In general, when you have a shift job it is difficult to establish a healthy sleep routine. The rotating of shifts, the guards, the overtime, and the inability to sleep when you are supposed to do it, and having to do it with daylight or noise prevent our body from resting as it should. But in addition to all, if you are a nurse or caregiver, the task is much more complicated. It is just a challenge.
Health professionals struggle to maintain a healthy balance between work and their personal lives, and that includes having an adequate amount and quality of sleep and rest. Sleeping becomes a priority, especially when other people's lives are in their hands.
These are some of the tips you can follow if you find yourself in this situation:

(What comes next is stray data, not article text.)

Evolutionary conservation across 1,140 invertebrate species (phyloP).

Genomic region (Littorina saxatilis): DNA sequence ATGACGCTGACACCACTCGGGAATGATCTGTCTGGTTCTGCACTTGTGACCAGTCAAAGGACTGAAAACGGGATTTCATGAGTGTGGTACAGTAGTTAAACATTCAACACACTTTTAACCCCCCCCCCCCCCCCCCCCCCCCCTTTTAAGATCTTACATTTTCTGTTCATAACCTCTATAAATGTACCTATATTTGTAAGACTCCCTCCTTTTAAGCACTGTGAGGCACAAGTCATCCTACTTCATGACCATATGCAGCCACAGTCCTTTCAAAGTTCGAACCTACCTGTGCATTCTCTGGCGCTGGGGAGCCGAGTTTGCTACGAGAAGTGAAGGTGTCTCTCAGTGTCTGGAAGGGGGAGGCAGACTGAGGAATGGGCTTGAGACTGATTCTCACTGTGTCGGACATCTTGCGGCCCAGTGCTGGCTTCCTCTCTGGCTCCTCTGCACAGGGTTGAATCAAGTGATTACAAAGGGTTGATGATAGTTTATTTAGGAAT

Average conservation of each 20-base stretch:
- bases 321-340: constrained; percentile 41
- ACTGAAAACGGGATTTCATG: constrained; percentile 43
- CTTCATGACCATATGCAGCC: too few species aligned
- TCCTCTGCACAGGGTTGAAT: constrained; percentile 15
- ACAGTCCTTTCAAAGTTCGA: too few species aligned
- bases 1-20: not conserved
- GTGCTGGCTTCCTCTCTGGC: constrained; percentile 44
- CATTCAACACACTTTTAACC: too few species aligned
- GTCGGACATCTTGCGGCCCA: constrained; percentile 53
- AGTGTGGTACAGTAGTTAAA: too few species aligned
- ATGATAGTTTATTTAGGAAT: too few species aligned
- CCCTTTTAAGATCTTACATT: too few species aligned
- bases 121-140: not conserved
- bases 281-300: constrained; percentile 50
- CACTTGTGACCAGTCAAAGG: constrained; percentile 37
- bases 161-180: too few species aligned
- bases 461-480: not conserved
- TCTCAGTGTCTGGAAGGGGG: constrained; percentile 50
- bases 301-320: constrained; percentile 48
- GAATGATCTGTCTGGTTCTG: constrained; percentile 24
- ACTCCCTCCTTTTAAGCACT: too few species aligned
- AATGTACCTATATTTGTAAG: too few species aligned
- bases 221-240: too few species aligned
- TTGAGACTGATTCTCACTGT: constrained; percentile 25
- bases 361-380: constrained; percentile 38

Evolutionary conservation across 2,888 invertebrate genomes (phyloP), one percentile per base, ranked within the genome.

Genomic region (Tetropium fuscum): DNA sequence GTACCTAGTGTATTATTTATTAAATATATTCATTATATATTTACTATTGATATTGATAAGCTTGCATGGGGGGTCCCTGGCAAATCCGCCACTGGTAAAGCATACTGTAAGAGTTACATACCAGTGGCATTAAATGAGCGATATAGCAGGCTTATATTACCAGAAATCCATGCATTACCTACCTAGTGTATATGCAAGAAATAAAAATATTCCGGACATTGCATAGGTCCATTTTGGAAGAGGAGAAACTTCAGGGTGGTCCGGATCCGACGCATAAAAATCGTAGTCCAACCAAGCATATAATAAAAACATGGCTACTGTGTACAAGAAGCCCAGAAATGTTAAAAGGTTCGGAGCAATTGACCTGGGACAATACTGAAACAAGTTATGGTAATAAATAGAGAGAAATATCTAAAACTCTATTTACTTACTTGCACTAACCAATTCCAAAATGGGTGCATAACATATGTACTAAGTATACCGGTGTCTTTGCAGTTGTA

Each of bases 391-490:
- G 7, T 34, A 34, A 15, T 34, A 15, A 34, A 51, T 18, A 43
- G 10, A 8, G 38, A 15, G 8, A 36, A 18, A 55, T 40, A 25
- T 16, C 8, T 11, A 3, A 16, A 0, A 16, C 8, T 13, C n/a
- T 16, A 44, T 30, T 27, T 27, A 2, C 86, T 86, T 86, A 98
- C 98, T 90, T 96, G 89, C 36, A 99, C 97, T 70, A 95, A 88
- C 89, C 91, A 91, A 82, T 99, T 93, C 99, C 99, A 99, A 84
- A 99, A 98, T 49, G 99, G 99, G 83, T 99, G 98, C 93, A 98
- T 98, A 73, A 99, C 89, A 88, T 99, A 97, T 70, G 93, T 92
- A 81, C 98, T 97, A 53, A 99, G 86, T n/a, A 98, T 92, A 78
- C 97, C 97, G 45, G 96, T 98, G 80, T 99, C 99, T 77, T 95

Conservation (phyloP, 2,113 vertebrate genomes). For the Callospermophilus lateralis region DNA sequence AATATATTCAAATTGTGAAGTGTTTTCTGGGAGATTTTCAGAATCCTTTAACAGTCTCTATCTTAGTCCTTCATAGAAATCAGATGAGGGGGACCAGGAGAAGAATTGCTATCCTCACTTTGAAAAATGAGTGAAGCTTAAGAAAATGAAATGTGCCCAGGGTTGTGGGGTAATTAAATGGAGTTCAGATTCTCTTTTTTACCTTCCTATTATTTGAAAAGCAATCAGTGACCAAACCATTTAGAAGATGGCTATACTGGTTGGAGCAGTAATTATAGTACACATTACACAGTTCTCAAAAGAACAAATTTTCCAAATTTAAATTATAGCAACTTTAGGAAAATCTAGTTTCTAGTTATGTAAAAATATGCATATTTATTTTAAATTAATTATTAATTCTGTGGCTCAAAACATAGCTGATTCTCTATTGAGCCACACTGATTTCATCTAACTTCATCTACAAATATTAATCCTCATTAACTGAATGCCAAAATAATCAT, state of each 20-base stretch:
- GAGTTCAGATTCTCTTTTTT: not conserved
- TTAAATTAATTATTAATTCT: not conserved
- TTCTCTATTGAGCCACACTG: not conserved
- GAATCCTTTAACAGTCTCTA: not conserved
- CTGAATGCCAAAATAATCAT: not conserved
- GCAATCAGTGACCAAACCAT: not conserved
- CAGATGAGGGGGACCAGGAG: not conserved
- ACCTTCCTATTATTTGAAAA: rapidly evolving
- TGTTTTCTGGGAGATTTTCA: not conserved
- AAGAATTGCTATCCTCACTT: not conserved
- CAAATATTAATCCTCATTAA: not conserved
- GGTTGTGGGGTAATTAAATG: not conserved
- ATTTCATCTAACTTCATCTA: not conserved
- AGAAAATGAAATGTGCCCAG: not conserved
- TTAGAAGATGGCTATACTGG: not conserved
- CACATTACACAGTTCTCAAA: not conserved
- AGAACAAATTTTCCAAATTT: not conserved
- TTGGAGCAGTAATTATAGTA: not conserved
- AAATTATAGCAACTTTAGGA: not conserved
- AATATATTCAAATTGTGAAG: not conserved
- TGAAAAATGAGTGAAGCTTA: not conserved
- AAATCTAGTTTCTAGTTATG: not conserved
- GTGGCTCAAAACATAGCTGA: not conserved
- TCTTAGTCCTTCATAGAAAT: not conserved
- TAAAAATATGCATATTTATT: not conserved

1. Establish a frequent schedule: try to go to sleep and wake up always at the same time, although there may be days that you cannot accomplish the schedule due to shifts or guards.
2. Sleep strategic naps: naps less than 20 minutes are incredibly restorative and many of the hospitals allow their staff to benefit from them during long shifts.
3. Do not drink caffeine during the night: try to limit your intake to daytime hours to establish an adequate sleep pattern.
4. Take advantage of the sunny hours: although what you most want is to sleep after a night shift, the daylight makes your biological clock work correctly. Go out even if it's for a couple of hours.
5. Try to sleep in one breath: if you have no choice but to sleep during the day, try to do it right. Warn your family that you are going to rest so they do not bother you during certain hours, turn off your phone and concentrate on resting those hours.
With these tips you should establish a routine and have a much healthier rest. Take care of you to take care of others!